There were so many days, weeks, months and years where I was utterly paralyzed because I couldn’t figure out the exact path that was going to get me to where I wanted to be – all the way there. And it took me a very long time to realize that we often don’t know step 2 until we take step 1. And the problem is that step 2 doesn’t even reveal itself unless we just start walking. So sometimes it can be easy to find ourselves overwhelmed and frustrated because we’re living in our mind – trying to figure it all out before we even step. One of the best kept secrets that a mentor once told me was this: once you take the first step into the dark, enchanted forest, you’ll see exactly where step #2 is.
- Reframe limitations.
I’ll never forget, a few years back when I was working for someone else, I told myself, “I will never be happy as long as I work for someone else.” And you know what happened? I never was happy working for someone else – even when I had objectively amazing jobs, great bosses, incredible colleagues with good pay and more. I had poisoned my mind by “promising” to myself (or rather, negatively affirming) that I would never be happy “so long as…” Sometimes this happens in other aspects of life though. We tell ourselves we’ll never be happy if we’re single. Or we’ll never be happy as long as we’re overweight, or as long as we live in this location. And those become self-fulfilling prophecies more often than not. One thing that really helped me during this time was writing down all negative self-talk – and then I wrote affirmations that were the exact opposite. So if I told myself “I’ll never be fully happy single” the affirmation was, “I’m always happy, regardless of whether or not I’m in a relationship.”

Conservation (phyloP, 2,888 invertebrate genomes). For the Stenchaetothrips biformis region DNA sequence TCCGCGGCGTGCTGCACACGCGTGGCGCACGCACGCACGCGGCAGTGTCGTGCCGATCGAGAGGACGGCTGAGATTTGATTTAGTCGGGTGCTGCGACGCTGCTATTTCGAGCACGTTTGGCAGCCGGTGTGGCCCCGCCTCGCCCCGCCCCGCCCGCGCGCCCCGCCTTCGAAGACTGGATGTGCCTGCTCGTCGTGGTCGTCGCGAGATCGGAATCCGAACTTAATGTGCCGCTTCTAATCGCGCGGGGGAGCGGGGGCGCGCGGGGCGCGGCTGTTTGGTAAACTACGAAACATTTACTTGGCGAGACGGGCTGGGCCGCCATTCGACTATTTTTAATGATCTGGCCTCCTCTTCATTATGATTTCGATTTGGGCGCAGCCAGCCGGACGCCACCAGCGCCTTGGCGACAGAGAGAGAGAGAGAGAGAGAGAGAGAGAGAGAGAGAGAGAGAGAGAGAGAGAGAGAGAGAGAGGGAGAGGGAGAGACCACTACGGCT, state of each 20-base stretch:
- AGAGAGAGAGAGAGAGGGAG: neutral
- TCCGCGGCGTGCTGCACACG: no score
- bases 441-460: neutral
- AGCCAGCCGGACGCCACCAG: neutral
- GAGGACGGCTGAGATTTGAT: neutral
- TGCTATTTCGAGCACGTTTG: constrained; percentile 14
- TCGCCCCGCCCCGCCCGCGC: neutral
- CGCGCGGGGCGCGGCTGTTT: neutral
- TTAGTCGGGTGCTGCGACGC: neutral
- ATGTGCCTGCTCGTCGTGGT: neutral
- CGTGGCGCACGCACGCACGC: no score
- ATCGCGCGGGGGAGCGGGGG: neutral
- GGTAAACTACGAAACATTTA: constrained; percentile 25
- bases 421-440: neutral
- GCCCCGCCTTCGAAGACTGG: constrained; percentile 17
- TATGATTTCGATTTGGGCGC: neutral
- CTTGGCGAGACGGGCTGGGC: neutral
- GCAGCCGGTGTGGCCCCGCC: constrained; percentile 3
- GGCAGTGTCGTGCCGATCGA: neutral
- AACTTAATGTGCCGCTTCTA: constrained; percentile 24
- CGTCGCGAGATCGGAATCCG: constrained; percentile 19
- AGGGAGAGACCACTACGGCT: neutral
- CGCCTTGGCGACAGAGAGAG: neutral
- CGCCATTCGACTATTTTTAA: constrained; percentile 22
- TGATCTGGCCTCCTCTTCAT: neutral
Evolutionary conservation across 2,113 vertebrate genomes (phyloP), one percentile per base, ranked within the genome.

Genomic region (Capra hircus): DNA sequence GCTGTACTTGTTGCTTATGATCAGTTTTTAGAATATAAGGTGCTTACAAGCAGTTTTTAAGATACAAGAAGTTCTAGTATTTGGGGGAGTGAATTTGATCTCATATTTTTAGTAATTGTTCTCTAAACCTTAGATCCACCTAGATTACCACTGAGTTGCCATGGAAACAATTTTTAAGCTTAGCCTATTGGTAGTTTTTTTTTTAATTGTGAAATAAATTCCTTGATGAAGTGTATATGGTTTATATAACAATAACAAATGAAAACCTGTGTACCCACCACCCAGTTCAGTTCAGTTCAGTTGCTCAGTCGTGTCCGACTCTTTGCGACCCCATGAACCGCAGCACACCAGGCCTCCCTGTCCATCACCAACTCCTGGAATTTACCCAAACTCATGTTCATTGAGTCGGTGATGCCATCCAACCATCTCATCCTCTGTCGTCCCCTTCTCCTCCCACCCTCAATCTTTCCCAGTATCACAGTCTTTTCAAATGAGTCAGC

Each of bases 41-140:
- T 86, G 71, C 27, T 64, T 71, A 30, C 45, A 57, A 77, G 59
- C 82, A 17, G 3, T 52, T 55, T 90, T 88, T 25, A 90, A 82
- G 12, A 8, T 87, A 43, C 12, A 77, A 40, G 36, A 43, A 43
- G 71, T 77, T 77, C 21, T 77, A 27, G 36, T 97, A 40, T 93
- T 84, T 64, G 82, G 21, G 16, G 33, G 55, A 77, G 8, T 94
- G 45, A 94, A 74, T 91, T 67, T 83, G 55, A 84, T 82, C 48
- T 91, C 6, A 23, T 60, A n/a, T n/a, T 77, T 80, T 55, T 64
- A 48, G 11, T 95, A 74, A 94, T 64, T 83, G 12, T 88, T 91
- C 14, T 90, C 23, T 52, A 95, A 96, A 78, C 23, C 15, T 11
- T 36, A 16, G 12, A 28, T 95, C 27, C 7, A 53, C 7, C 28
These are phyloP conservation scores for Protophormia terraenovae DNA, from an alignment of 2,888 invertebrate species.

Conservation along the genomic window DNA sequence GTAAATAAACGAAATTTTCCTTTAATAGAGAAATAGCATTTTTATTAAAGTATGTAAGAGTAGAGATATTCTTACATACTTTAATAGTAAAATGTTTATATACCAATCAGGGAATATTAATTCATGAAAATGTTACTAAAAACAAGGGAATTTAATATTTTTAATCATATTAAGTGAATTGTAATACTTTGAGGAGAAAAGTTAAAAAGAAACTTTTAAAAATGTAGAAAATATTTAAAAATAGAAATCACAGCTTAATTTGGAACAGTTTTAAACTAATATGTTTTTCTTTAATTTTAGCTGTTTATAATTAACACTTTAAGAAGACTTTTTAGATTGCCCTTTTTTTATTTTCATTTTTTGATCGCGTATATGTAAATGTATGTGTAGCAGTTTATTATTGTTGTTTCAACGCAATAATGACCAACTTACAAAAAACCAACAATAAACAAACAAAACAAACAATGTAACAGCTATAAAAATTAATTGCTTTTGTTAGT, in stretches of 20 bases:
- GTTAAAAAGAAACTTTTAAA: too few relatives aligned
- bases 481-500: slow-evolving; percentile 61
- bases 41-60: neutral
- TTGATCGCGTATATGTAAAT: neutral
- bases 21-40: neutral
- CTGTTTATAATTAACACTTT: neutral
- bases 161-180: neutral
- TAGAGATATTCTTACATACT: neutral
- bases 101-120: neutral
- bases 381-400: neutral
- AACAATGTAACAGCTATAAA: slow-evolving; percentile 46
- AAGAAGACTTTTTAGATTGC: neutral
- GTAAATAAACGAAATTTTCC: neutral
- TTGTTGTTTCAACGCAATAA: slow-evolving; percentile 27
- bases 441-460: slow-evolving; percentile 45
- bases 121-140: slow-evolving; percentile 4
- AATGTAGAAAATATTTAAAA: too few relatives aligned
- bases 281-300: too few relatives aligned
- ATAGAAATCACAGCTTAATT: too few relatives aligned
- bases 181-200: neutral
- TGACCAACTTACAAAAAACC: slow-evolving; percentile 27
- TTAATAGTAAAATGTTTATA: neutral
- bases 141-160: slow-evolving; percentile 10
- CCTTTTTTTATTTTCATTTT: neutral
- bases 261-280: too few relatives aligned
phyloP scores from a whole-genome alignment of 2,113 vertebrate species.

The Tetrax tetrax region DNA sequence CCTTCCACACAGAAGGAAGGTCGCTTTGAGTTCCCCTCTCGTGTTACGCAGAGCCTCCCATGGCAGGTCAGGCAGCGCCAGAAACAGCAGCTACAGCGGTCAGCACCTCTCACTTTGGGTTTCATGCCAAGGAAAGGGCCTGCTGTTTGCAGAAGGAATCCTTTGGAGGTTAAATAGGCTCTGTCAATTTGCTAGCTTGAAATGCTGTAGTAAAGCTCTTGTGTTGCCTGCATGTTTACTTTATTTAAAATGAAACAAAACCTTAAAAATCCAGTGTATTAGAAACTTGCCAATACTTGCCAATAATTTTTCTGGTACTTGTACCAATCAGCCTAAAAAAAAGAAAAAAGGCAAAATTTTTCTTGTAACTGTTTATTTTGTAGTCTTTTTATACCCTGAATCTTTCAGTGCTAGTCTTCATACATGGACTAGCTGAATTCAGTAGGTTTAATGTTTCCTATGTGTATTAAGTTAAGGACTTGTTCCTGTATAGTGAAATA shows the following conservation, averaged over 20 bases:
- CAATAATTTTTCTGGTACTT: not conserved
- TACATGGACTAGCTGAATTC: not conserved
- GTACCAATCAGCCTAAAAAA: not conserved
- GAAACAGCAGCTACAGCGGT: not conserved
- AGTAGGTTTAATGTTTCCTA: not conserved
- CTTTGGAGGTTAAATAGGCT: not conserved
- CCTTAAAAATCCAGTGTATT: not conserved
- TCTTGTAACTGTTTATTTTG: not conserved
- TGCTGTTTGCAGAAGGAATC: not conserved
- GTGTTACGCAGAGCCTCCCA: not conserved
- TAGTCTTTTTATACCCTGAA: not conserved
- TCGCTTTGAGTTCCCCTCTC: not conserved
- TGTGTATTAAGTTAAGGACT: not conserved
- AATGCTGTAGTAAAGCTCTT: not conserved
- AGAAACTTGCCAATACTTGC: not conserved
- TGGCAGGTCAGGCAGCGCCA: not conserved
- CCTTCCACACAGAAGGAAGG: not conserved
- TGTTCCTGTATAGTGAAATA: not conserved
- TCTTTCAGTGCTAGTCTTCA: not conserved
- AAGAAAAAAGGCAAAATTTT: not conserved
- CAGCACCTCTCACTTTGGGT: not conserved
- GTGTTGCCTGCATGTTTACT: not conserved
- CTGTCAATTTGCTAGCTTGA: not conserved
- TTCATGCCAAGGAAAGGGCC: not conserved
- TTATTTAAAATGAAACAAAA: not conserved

- Create a life changing morning focus routine.
By far, and I mean by far, one of the biggest things that saved my life when I was in the dumps was a morning routine. Now I don’t know about you, but for me the morning is often the least focused, and the unhappiest part of the day. My mind wanders. I’m tired. I’m groggy. There were a few things I started doing that immediately jumpstarted my day and put me on the trajectory I wanted to be on. Here’s what that looked like: 10 minutes of yoga, which helped me wake up, provided my brain with oxygen, and made the next step easier. 10 minutes of meditation, which helped me start the day with a “clear” head and no negativity in my mind. 10 minutes of visualizing my goals, which allowed me to focus on what I wanted in my life – and made me consider how I could possibly get there. This three-part morning routine has dramatically impacted my life – and years later I still do this.
- Think about what you want – not what you don’t want.
When life isn’t going well, it’s extremely easy to think about all the stuff that isn’t going well. “Ugh, I hate my job.” “Ugh, did my partner just really say that to me?” “Ugh, I’m so tired of waking up to this routine I hate.” Unfortunately, when we do this the mind simply filters out all the good stuff, and keeps us looking for the bad stuff. Have you ever dated someone for a long time (or been married) and found yourself one day picking out a particular “flaw” the person had – and then all you could see was flaws for days or weeks on end? The mind is funny like that – when we emphasize what’s not working, we keep finding more things that aren’t working. But the opposite is also true – when we focus on all the awesome things in life, we begin to see and experience more of them.
- Make uncertainty known.
One of the things that really prevented me from taking action was overwhelm with all of the things I felt like I could be doing to improve my life, when I was at rock bottom. “Do I get a new job?” “Do I make new friends first?” “Do I pick up some new hobbies?” Through all of the overwhelm, one exercise helped me immensely: I just wrote down all the things frustrating or confusing me, and I learned that once they were down on paper, they either weren’t as confusing as I thought, or they were not as scary as I thought. In fact, they usually weren’t that big of a deal. Just by putting my fears on paper it made everything a lot clearer. When we’re afraid, just by writing down the problem it can help us distance ourselves from it, and get the clarity we need to move forward. These ten daily habits dramatically improved my life and helped me get through a long period at the bottom – what has helped you? About Alex: Alex is the founder of Modern Health Monk – an integrative health site that shows busy professionals how to look and feel amazing using the psychology of habit change. You can grab his free guide here: 5 daily habits to help you get your dream body.